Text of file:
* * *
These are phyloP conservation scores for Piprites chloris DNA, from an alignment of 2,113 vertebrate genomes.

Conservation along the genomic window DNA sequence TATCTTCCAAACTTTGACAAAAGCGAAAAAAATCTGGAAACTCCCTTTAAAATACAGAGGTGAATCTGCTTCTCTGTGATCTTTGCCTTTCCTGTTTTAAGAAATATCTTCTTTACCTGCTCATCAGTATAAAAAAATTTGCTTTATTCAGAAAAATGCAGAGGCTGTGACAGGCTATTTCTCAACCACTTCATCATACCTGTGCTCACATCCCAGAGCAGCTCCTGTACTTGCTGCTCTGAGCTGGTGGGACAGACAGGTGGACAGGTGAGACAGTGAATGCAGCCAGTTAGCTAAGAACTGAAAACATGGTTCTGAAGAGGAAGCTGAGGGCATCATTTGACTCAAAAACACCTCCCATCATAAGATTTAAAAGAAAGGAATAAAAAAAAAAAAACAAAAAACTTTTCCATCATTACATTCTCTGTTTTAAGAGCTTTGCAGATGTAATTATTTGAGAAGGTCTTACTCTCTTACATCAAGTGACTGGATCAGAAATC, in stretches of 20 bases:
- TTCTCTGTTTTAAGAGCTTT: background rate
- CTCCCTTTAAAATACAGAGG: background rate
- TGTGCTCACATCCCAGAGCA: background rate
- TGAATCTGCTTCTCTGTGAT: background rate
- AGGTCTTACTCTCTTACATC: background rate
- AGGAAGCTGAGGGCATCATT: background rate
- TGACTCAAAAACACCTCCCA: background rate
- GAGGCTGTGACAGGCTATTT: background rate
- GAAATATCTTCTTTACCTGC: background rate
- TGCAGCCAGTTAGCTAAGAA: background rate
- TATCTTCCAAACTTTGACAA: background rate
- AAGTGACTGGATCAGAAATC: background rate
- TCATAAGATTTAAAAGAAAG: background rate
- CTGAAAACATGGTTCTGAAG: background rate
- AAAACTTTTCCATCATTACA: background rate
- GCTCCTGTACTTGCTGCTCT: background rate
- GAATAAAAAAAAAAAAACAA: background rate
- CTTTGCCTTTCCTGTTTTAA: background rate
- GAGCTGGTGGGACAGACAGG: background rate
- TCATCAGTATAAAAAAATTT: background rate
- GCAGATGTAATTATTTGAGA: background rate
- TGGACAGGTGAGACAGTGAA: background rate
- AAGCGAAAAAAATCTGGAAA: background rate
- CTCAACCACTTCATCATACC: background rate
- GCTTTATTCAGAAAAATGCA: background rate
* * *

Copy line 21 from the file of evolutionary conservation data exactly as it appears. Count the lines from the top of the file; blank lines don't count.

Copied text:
- GAGCTGGTGGGACAGACAGG: background rate